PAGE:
Cuomo calls $2.3-billion drop in revenue a 'heart attack'

The state of New York may be falling behind some states when it comes to quality of life issues.  But there's one category where New York excels: taxing its citizens.

New York leads the nation in taxes, a dubious distinction not lost on wealthy residents of the state.  So it's puzzling why the governor would be surprised when expected revenues fall a little short; about $2.3 billion short.

New York Post:

Cuomo attributed the revenue drop in December and January largely to the new federal tax code, as well as volatility in the stock market and other uncertainties.

"That's a $2.3 billion drop in revenues. That's as serious as a heart attack. This is worse than we had anticipated," the governor said in Albany.

"This reduction must be addressed in this year's budget."

In a rare joint appearance with Cuomo, state Comptroller Tom DiNapoli confirmed the deteriorating finances.

"This is the most serious revenue shock the state has faced in many years," he said.

He urged Cuomo and the Legislature to sock more money away in the state's rainy day fund to prepare for the worst.

Cuomo had planned to spend $176 billion – including about $100 billion in federal funds – in the new fiscal year that starts on April 1.

Cuomo's preliminary analysis claims much of the impact is coming from a drop in revenues from the state's highest income earners most impacted by the loss of write-offs of state and local tax deductions, known as SALT.

It isn't just the loss of write-offs, although that may have contributed to another problem that Cuomo mentioned in passing:

The loss of revenue from New York's wealthiest puts New York in a bind because the state relies on a progressive income tax system that taxes the rich at a higher rate.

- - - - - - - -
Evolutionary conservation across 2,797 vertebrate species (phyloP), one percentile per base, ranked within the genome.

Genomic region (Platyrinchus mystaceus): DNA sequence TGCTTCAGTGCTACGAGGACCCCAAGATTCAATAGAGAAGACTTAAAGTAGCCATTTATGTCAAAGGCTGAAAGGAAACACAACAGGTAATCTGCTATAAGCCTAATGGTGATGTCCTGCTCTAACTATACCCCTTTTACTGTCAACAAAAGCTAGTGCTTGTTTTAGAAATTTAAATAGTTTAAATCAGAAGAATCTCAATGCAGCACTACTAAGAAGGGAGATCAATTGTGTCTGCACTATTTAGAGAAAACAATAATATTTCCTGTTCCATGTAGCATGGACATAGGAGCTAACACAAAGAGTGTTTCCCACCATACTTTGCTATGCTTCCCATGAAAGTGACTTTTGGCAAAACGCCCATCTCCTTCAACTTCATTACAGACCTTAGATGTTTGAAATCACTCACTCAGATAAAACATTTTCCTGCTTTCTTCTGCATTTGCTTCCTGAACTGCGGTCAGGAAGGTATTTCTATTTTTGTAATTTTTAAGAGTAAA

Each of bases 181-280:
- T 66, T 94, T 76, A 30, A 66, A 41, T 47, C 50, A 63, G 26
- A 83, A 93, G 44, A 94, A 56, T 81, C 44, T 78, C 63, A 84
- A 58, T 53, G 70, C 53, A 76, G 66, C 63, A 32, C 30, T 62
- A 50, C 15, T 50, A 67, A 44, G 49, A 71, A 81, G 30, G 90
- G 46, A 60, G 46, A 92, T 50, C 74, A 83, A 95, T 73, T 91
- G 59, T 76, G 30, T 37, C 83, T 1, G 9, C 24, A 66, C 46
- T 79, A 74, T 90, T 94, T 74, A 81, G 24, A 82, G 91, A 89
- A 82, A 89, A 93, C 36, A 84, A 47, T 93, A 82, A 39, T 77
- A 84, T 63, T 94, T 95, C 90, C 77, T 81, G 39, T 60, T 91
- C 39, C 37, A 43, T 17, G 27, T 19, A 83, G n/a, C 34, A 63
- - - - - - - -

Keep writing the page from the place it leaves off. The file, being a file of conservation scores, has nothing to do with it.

One percent of the state's top income earners provide 46 percent of the state's personal income tax revenues, officials said.

Cuomo said Albany can't go to the well and tax the wealthy again because that would only worsen the situation, citing "anecdotal" evidence that high-income New Yorkers are already fleeing the state to lower-tax jurisdictions.

He offered no figures to back up the claim.

A pretty good figure is that $2.3-billion budget shortfall.  The rich can't pay taxes if they're not there.  Cuomo's state government is giving them every possible incentive to leave.

Now imagine America after Elizabeth Warren and Alexandria Ocasio-Cortez  get their wish and pass "wealth taxes." The top 1% of taxpayers pay 40% of all individual taxes.  The confident predictions of revenue from that "wealth tax" will almost certainly fall far short of expectations.

How do we know?  Because it has always been that way.

Socialists like Ocasio-Cortez and Warren are simply incapable of grasping this simple, basic economic concept.  But it certainly plays well with the public, who loves the idea of sticking it to the rich – even though it's the public who will be stuck.

If you experience technical problems, please write to